Cube
Background Information
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Regular Hexahedron  

(Click here for rotating model) 

Type  Platonic solid 
Elements  F = 6, E = 12 V = 8 (χ = 2) 
Faces by sides  6{4} 
Schläfli symbol  {4,3} 
Wythoff symbol  3  2 4 
Coxeter diagram  
Symmetry  O_{h}, BC_{3}, [4,3], (*432) 
Rotation group  O, [4,3]^{+}, (432) 
References  U_{06}, C_{18}, W_{3} 
Properties  Regular convex zonohedron 
Dihedral angle  90° 
4.4.4 ( Vertex figure) 
Octahedron ( dual polyhedron) 
Net 
In geometry, a cube is a threedimensional solid object bounded by six square faces, facets or sides, with three meeting at each vertex. The cube can also be called a regular hexahedron and is one of the five Platonic solids. It is a special kind of square prism, of rectangular parallelepiped and of trigonal trapezohedron. The cube is dual to the octahedron. It has cubical symmetry (also called octahedral symmetry). It is special by being a cuboid and a rhombohedron.
Orthogonal projections
The cube has four special orthogonal projections, centered, on a vertex, edges, face and normal to its vertex figure. The first and third correspond to the A_{2} and B_{2} Coxeter planes.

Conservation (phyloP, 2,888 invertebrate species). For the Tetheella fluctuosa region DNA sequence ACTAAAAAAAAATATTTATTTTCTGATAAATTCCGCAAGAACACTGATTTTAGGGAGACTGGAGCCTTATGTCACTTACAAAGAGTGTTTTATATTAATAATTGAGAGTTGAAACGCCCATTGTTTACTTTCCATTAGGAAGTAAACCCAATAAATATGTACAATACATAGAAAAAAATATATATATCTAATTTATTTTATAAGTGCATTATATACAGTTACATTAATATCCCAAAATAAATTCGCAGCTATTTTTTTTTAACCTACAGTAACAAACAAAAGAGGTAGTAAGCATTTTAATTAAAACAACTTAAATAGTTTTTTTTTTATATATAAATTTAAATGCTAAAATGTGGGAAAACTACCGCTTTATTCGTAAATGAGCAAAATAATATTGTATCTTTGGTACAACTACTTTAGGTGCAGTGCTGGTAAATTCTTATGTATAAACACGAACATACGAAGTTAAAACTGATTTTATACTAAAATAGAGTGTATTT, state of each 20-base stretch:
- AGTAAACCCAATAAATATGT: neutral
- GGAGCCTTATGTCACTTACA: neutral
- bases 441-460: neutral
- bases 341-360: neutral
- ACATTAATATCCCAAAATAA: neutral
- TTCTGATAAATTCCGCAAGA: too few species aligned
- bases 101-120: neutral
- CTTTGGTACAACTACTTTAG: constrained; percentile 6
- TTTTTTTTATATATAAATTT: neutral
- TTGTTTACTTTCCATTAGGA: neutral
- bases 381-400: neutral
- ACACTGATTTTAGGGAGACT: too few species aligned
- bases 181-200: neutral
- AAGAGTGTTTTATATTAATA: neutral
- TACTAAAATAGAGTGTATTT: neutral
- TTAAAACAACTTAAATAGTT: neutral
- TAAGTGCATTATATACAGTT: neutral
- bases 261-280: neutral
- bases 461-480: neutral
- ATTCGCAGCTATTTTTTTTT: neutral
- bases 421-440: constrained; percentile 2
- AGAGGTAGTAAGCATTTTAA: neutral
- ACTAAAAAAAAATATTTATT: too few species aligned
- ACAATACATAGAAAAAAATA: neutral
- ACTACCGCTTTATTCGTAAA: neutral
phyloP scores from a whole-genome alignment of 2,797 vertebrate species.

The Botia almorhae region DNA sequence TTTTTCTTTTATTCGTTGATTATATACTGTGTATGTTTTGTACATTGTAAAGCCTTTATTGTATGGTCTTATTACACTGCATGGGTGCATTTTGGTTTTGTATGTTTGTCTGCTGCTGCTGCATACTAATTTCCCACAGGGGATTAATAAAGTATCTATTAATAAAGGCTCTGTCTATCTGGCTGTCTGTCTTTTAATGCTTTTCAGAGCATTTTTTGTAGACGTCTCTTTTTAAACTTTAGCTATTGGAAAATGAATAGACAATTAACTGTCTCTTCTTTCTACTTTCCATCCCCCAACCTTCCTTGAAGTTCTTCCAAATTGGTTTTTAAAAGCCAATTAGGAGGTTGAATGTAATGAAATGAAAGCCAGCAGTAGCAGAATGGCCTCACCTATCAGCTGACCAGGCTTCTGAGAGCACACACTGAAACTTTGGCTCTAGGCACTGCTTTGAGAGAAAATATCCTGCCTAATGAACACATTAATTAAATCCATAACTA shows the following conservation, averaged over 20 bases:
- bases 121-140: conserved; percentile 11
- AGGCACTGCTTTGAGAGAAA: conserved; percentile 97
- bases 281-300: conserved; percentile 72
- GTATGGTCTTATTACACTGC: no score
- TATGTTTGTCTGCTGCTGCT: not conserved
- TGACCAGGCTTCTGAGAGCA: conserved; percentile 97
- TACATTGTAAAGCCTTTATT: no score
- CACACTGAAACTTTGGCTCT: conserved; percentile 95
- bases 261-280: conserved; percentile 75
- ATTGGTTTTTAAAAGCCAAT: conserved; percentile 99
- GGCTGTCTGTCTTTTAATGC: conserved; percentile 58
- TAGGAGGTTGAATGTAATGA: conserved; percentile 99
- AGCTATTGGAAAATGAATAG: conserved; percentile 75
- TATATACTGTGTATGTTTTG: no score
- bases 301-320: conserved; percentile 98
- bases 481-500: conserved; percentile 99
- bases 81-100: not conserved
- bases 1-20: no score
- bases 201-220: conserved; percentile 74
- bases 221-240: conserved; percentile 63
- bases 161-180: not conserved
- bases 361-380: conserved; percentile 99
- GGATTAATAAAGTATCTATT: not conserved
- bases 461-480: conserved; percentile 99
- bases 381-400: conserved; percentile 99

Centered by  Face  Vertex 

Coxeter planes  B_{2} 
A_{2} 
Projective symmetry 

Tilted views 
Cartesian coordinates
For a cube centered at the origin, with edges parallel to the axes and with an edge length of 2, the Cartesian coordinates of the vertices are
 (±1, ±1, ±1)
while the interior consists of all points (x_{0}, x_{1}, x_{2}) with −1 < x_{i} < 1.
Equation in R^{3}
In analytic geometry, a cube's surface with centre (x_{0}, y_{0}, z_{0}) and edge length of 2a is the locus of all points (x, y, z) such that
Formulae
For a cube of edge length ,
surface area  
volume  
face diagonal  
space diagonal  
radius of circumscribed sphere  
radius of sphere tangent to edges  
radius of inscribed sphere  
angles between faces (in radians) 
As the volume of a cube is the third power of its sides , third powers are called cubes, by analogy with squares and second powers.
A cube has the largest volume among cuboids (rectangular boxes) with a given surface area. Also, a cube has the largest volume among cuboids with the same total linear size (length+width+height).
Uniform colorings and symmetry
The cube has three uniform colorings, named by the colors of the square faces around each vertex: 111, 112, 123.